Childhood stunting impacts approximately 144 million children under the age of 5 around the world, a condition that “puts children at greater risk of dying from common infections; it is also associated with poor cognitive development.”1 Almost all stunting occurs within the first 1000 days of life,2 a period of rapid growth and development. The impact of stunting can be lifelong, as cognitive and social development may also be impacted, so prevention is critical. Improved nutrition is one factor that has the potential to positively impact growth and development for children, and around the world, current research demonstrates eggs may be part of the solution.3
In 2015, a randomized controlled trial was conducted in Cotopaxi Province, Ecuador to evaluate early introduction of eggs and the impact on growth in young children. This intervention provided one egg per day to infants (beginning at 6 to 9 months of age) in the treatment group over a 6-month period. The children in this egg treatment group had improved growth outcomes compared to the control, including a 47% decreased prevalence of stunting.4
As a follow-up, another study was conducted in rural Malawi in order to evaluate if these initial results could be replicated in other populations at risk of stunting.5 Again, infants aged 6-9 months were randomized to an intervention of one egg per day, or a control group, over a 6-month period. Although this intervention did increase reported egg consumption in the treatment group, there was no impact on linear growth and no effect on stunting prevalence. The investigators noted that the children in Malawi had a higher mean baseline length-for-age than previously observed in this population, which might have limited the ability to measure a difference. Importantly, though, fish consumption was very common in Malawi. This is a significant difference between the Ecuador and Malawi studies, as the authors mention that in Ecuador, consumption of animal sourced foods other than the intervention eggs was low.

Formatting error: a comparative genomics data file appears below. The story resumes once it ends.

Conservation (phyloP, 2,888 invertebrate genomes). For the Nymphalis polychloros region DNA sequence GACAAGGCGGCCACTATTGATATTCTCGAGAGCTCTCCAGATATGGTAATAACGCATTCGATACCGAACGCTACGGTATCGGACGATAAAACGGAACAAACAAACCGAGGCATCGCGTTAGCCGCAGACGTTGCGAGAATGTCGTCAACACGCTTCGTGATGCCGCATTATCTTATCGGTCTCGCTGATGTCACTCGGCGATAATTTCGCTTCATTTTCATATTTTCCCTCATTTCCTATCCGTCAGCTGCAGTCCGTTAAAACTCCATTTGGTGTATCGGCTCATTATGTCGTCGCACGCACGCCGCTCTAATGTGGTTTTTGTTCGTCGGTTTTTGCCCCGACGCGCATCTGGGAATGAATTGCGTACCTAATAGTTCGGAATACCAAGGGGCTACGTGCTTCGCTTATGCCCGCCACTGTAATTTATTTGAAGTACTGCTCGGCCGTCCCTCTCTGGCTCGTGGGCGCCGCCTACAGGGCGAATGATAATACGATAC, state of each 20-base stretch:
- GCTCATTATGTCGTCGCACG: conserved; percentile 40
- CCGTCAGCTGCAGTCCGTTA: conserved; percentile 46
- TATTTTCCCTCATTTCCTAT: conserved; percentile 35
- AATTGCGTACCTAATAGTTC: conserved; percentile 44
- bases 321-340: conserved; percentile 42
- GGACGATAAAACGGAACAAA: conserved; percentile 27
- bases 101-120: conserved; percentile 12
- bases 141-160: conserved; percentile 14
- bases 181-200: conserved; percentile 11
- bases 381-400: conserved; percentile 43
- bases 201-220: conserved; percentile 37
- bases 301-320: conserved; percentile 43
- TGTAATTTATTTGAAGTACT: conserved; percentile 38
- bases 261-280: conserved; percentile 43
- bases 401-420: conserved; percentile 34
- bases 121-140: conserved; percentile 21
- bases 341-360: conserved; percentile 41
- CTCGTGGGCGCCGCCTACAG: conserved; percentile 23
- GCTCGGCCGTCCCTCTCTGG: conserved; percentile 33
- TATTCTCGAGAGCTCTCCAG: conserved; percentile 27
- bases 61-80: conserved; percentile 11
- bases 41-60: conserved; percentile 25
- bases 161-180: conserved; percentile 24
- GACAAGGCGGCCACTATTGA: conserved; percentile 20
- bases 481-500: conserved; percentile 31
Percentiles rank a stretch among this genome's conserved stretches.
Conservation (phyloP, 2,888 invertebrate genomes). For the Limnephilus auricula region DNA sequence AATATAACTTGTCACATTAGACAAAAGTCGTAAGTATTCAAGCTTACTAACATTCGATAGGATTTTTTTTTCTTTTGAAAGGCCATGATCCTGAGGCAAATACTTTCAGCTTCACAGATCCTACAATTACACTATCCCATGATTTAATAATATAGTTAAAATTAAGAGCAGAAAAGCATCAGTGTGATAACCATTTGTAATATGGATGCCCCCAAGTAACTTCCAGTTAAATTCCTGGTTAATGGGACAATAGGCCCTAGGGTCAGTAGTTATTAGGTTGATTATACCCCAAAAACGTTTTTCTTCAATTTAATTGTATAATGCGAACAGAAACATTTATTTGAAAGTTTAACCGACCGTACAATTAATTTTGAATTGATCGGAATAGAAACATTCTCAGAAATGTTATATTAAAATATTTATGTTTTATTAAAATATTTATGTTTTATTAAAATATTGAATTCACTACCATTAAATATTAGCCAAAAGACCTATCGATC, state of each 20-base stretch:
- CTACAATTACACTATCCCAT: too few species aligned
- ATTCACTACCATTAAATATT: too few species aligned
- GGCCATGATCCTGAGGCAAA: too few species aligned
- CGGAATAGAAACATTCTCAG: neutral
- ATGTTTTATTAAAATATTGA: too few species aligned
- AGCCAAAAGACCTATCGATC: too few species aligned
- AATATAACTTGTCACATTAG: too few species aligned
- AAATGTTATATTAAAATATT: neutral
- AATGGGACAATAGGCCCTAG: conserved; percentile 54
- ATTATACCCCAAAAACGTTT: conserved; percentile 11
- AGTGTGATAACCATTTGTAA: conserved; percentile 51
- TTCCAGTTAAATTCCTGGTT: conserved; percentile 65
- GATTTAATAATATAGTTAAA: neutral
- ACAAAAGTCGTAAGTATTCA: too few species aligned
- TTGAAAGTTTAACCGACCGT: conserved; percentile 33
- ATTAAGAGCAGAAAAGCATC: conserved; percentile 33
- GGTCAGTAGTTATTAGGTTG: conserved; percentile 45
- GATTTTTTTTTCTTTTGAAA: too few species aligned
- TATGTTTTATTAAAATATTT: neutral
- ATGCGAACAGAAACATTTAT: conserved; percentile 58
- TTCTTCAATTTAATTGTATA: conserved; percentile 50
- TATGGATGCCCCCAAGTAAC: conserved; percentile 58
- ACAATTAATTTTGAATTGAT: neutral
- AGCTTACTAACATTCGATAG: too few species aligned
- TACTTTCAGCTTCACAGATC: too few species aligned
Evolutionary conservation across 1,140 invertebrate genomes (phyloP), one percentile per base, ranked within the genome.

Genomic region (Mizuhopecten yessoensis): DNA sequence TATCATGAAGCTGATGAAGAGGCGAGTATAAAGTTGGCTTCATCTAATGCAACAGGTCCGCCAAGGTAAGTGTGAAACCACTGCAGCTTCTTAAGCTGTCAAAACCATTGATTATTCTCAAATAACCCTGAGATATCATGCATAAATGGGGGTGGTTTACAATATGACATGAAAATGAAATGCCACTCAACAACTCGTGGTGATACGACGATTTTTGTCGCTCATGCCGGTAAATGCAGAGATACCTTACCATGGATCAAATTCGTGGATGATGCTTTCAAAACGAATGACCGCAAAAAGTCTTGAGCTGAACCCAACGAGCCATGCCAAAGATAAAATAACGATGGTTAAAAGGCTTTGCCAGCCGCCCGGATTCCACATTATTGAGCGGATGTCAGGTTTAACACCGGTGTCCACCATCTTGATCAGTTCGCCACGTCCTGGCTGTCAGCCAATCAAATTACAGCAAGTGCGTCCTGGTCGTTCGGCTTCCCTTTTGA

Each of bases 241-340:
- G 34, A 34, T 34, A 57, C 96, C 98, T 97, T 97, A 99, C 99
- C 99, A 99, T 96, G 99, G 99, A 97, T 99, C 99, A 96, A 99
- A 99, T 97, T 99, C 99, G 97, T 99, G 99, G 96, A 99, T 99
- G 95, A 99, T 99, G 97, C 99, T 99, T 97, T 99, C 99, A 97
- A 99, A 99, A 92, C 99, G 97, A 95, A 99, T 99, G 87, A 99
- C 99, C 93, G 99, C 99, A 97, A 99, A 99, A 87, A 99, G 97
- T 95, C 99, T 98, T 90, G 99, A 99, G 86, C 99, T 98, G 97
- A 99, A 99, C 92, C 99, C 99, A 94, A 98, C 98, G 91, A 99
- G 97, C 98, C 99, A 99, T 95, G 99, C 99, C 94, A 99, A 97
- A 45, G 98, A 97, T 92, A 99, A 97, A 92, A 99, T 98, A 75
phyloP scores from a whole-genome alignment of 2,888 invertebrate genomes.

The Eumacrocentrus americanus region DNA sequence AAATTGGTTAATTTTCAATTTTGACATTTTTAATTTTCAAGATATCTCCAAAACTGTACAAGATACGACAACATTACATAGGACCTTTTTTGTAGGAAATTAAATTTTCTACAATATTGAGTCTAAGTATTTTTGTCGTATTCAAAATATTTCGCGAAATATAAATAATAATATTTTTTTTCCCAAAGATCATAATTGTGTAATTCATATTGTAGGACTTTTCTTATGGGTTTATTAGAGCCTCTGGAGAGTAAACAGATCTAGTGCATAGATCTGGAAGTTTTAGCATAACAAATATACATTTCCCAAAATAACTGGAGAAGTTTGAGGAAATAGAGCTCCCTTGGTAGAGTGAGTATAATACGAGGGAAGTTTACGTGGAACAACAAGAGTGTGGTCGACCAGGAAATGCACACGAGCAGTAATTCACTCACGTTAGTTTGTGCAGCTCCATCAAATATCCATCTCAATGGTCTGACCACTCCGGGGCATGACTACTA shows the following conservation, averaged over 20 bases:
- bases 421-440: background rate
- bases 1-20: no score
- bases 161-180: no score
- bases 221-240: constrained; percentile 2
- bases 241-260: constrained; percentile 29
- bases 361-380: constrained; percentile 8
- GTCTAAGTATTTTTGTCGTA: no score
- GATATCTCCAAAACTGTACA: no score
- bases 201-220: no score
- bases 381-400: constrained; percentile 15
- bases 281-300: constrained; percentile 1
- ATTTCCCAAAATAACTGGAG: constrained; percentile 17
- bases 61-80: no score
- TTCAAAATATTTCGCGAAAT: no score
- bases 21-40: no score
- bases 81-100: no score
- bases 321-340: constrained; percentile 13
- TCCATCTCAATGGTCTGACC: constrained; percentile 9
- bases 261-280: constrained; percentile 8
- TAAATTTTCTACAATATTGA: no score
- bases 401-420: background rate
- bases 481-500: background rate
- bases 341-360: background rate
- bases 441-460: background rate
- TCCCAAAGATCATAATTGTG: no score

Preliminary data from the study in Malawi also indicate that children who were in the egg intervention group consumed more choline as compared to the control group, although median intake levels remained below Adequate Intake levels.6 This observation raises new research questions, as a difference in physical growth was not detected in the intervention group that consumed eggs, but brain development and cognition were not measured. Choline is one nutrient critical for brain health and development,7,8 and there is preliminary evidence that choline intake during pregnancy, and possibly lactation, could possibly have lasting beneficial neurocognitive impact.9,10 More research is needed, however, to evaluate how adequate choline intake might improve cognitive outcomes in children at risk of stunting. Further, the study in Malawi indicates the combination of animal-sourced foods could be important in the context of interventions aimed at reducing risk of stunting in young children.
Overall, these studies build on existing evidence that eggs, and other animal sourced foods, have the potential to be an important part of the solution for sustainable nutrition for mothers and children around the world.